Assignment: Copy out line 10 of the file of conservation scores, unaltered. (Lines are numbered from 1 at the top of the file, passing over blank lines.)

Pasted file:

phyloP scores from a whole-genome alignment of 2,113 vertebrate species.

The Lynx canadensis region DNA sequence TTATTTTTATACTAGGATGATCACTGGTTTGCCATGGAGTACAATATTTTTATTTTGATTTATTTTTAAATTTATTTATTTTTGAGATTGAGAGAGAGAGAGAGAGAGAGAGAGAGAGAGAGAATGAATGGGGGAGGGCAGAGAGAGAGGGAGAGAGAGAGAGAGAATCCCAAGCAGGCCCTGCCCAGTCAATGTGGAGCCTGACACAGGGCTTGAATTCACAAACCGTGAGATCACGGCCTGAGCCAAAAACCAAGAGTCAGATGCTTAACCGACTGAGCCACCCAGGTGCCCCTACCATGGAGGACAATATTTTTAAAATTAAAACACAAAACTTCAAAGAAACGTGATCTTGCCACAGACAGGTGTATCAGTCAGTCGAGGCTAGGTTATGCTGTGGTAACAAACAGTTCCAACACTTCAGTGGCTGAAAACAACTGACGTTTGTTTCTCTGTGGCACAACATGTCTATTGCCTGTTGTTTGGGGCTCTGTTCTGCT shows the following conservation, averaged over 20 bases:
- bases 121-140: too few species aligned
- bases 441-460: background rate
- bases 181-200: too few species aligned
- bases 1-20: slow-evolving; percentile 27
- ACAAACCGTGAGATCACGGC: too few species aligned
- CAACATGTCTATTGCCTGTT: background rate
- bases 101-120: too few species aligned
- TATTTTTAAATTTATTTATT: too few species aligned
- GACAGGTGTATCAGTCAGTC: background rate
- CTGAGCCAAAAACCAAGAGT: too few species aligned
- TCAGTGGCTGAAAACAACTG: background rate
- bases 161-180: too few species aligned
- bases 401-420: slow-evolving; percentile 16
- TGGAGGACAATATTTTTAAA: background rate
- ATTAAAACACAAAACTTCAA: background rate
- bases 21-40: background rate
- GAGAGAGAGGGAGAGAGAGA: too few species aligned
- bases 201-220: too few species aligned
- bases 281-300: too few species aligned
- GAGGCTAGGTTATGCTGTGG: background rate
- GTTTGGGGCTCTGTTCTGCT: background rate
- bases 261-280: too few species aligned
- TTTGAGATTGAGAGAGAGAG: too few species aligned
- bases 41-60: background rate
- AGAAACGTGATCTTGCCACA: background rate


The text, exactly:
- TATTTTTAAATTTATTTATT: too few species aligned